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No, we haven’t found life on Titan

by Phil Plait, Jun 09 2010

There has been a bit of an uproar the past day or so that scientists have found evidence of life on Saturn’s giant moon Titan. As soon as I saw the press release I knew this was going to be a problem. So let’s be clear:

First, have we found life on Titan? No.

Have we found evidence that there might be life on Titan? Sorta. The results are preliminary and not yet confirmed; in fact, some of the evidence is from computer modeling and has not been directly observed.

Bear in mind as well that evidence is not proof. Evidence just means an observation was made that is consistent with life on the moon, but doesn’t say much else. There are non-biological explanations for the observations as well.

Of course, speculation is running rampant, so much so that Chris McKay, an exobiologist who studies Titan, has released an article clearing things up.

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What we should’ve learned about science before we started doing it

by Phil Plait, Jun 02 2010

Eric Schulze just received his doctorate at the Keck School of Medicine. Asked by his colleagues to give a commencement address, he opted to discuss the things he should’ve been taught about science when he started out. His speech is an excellent introduction into why we need more gifted speakers talking about what science is and isn’t:

At 3:20, he quotes an "eminent cosmologist [sic; the man to whom Eric is referring is actually more of a general astronomer-type and smart ass] and teacher". I’m very sure the man to whom Eric is referring is grateful.

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A lunar crater illusion you’ll flip for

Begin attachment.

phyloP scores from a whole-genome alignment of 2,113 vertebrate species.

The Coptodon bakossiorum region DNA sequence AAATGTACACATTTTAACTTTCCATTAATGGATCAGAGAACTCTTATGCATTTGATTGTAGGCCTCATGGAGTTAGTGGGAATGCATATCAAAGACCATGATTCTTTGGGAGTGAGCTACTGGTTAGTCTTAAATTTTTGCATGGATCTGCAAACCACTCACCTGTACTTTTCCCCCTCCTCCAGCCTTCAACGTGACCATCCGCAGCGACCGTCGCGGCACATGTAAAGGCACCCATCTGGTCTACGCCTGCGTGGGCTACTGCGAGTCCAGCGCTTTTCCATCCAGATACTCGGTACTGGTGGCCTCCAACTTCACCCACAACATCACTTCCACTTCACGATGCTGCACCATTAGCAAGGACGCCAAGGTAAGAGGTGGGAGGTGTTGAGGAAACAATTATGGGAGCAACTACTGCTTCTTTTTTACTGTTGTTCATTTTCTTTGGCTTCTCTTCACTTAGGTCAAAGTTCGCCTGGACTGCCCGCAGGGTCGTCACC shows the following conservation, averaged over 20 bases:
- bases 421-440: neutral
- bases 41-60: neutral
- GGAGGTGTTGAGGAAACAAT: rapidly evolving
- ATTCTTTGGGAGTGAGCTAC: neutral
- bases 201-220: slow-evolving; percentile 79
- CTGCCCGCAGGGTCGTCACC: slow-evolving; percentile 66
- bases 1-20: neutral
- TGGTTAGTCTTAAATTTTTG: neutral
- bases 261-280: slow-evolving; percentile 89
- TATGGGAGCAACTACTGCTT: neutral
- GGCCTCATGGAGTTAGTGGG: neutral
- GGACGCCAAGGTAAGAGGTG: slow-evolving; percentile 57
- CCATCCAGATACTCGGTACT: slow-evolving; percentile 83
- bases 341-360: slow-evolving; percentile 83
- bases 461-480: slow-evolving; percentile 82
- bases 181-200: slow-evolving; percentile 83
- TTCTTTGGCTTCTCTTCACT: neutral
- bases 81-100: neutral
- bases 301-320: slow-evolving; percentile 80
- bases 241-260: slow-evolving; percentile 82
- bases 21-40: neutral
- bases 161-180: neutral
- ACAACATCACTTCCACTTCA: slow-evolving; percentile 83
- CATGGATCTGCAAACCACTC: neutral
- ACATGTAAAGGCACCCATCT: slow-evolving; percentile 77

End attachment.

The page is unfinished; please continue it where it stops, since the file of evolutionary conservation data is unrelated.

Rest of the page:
by Phil Plait, May 19 2010

The Lunar Reconnaissance Orbiter has a great blog where they post images from the hi-res camera onboard. I was perusing a recent image, and was a bit befuddled:

What the heck? Is this a plateau of some kind? Is that a small dome just below the center of it? The whole thing looks pitted around the edge, too, like some sort of erosion has taken place. But that can’t be right! (continue reading…)

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Wooing away the oil leak

by Phil Plait, May 12 2010

A man in Boulder — yes, my home town — is trying to meditate the oil leak away. His idea?

"The basic concept is to try and get as many people to visualize that the valve is actually functioning and is working and closing."

This is part of the Intention Experiment, what is basically telekinesis:

Lynne McTaggart, who started the Intention Experiment, has organized more than a half dozen mind-over-matter experiments — most recently to try to improve the water quality in Lake Biwa, Japan — that involve people focusing their thoughts on something in the physical world to make change. She claims to have scientific evidence that it works.

Scientific evidence? Really? I wonder if she’s interested in making a quick million bucks.
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‘ow old’s the Earth, Bruce?

by Phil Plait, May 05 2010

Wow. Just wow. You need to watch this to — ahem! — believe it. This guy, Steven Fielding, an Australian Parliamentarian, dodges, ducks, dips, dives and dodges so well he could be an American politician!

Did you notice anything about what he said? Like, how he never answered the actual question? I do have to wonder about his exact reasons for dodging Richard Dawkins’ questions about the age of the Earth. It’s almost as if he’s embarrassed by his own beliefs, knowing how old-fashioned, provincial, and downright wrong they must sound.